A Complete Safe Guide for At-Home Waxing

Body hair is a furry fact of life. But for whatever reason, you might want to remove it. Maybe you think your happy trail looks a bit like a dream. Or maybe your peach fuzz doesn’t feel so peachy. You can grab a razor, but if you want results that last for weeks without stubble, your best bet is waxing. If you’re the DIY type who likes to save money and time, you might be giving up on going to the salon in favor of at-home hair removal.

But all waxing jobs require safety precautions to avoid injury or infection. Here’s how to complete your home waxwork job safely and confidently.

1. How to Prepare Your Skin for Waxing

Waxing removes hair by the follicle—meaning it uproots your body hair—allowing bacteria to enter the open follicle. In many cases, waxing also removes the dry top layer of dead skin cells. This will make your skin smoother, of course, but also less prone to irritation. Also, heated wax has the potential to burn. There are many things that can go wrong.

  • Infect
  • burn
  • wear and tear

That’s why proper skin prep and aftercare, combined with good waxing practices, play an important role in avoiding problems that could spoil the smooth skin you’re after. As long as you follow these steps, you should be able to safely remove hair and enjoy results for weeks.

1) Cut hair first if necessary

While your hair needs to be at least a quarter-inch long to wax, hair that’s too long can make waxing more complicated and painful. The American Academy of Dermatology (AAD) recommends trimming hair to three-quarters of an inch. Trim hair with clean personal grooming tools like electric trimmers or safety clippers.

2) Exfoliation

A day or two before waxing, gently exfoliate with a gentle scrub, brush, mitt, or loofah to remove dead skin cells from around the hair follicles. Exfoliation helps loosen existing ingrown hairs and improves waxing results. Be gentle – if you rub too hard, it may irritate the skin, which is not suitable for waxing.

3) Purification

Always start waxing with freshly washed skin. Scrub with mild soap to remove any germs, sweat, oil, makeup, dirt, or other residue. Dirt increases the chance of an infected bump, and oily skin and hair prevent wax from adhering.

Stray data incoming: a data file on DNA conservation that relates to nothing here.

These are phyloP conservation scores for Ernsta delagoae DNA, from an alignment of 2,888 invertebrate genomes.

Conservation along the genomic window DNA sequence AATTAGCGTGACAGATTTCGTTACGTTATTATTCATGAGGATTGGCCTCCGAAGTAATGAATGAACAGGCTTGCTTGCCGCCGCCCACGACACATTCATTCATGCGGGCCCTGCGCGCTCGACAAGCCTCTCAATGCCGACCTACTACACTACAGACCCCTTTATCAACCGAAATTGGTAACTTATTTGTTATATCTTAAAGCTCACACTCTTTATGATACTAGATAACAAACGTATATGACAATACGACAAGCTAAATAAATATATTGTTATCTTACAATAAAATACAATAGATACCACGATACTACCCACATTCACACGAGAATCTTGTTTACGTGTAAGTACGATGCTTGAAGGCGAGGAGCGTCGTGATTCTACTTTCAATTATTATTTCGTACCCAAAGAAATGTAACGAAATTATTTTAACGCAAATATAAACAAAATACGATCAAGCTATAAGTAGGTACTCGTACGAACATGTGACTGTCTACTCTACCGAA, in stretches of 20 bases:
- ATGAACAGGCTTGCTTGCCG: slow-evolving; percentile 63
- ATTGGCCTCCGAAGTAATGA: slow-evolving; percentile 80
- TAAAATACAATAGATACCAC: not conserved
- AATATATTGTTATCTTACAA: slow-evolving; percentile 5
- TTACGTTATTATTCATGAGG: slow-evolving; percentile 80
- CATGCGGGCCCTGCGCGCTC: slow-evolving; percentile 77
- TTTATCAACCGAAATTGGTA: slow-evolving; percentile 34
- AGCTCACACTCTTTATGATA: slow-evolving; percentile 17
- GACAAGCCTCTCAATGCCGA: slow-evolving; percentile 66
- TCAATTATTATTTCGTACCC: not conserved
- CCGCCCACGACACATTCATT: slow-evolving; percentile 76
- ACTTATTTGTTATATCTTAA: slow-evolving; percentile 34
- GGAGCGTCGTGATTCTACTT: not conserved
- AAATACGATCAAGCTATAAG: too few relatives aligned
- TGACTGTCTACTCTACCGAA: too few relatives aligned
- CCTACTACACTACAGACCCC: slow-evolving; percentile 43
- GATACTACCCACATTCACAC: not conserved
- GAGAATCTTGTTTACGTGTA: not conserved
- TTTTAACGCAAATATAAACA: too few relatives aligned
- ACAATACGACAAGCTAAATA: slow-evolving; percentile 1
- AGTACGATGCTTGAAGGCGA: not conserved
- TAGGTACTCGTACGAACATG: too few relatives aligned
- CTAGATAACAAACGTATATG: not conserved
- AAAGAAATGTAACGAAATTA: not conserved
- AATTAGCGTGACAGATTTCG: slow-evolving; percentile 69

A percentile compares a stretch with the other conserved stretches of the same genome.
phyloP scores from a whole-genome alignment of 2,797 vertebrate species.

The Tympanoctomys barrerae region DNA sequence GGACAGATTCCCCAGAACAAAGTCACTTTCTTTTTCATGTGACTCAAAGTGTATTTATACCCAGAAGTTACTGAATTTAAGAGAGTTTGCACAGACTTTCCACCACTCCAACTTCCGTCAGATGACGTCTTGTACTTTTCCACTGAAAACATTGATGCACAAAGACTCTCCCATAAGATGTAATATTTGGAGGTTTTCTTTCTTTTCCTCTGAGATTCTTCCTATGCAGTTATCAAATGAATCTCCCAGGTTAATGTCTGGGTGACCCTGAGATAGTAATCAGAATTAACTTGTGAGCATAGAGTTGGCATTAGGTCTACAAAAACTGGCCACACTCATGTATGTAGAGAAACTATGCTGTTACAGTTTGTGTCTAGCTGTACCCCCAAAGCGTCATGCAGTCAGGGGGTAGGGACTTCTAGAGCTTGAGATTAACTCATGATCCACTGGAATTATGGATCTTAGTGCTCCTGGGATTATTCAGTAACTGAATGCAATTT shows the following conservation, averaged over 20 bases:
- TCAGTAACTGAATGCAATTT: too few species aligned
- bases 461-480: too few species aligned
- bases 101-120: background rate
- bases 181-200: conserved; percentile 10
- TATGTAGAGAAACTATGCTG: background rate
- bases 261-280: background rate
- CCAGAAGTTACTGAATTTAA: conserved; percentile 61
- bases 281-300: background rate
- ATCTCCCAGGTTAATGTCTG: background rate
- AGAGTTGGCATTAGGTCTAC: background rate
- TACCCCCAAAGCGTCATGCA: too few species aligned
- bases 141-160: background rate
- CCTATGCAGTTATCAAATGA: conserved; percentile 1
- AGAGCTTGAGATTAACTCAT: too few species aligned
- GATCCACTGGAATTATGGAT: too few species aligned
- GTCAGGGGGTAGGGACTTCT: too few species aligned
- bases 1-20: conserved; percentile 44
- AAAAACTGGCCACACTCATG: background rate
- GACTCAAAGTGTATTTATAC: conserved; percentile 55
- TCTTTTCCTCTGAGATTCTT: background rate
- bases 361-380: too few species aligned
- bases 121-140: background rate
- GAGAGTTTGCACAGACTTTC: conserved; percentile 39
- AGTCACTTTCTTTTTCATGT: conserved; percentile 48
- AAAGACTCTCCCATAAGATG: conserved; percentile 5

4) Dry

Wax also does not cling to wet hair. Therefore, dry the area thoroughly with a clean towel. Add a little powder – if you’re concerned about talc’s potential link to cancer, cornstarch is a safe alternative to talc. If you’re sweating from the heat or humidity, or stressed out from waxing, the powder can help absorb moisture. It also helps protect the skin during pulling.

2. Best Practices for Painless Waxing

Here are some common best practices for painless waxing:

1) Test the temperature of the wax.

A small patch on the outside of your wrist can help you tell if the heated wax is too hot to continue. It should be hot, but tolerable.

2) Apply wax in the direction of hair growth.

Whether you use wax with or without a stick, be sure to follow the grain of the wax into your skin. Apply strips in the same direction. Avoid double dipping the applicator into the wax container as this can introduce bacteria into the wax.

3) Pull in the opposite direction.

Follow the specific instructions for your particular wax. Some waxes take time to harden, while others pull off almost instantly. When you’re ready to pull, use one hand to gently pull your skin in the direction of hair growth, keeping it taut. Then, with the other hand, pull the strip or wax down in the opposite direction in quick, swift motions.

4) Relieves the pain of pulling.

To minimize stinging, take a deep breath and exhale as you pull quickly. Then place one hand on the freshly waxed skin to calm it down. If you are prone to waxing pain, you can use a lidocaine product like Plum Smooth Plumb Numb about 30 minutes before waxing.

3. Pamper Freshly Waxed Skin With TLC

After waxing, you should take care of your skin, you can use some skin product to help you.

1) wax residue removal

Many waxing kits come with pre-treated wipes to help you remove any residual wax stuck to your skin. But yours doesn’t, a little olive or jojoba oil will do. Use tweezers to pick out any remaining wax flakes and pluck any stray hairs you missed.

2) Apply Aftercare Products

Immediately after waxing, you want to use a product that soothes your skin—but the trick is to use one that also fights bacteria.

3) Exfoliate after 24 hours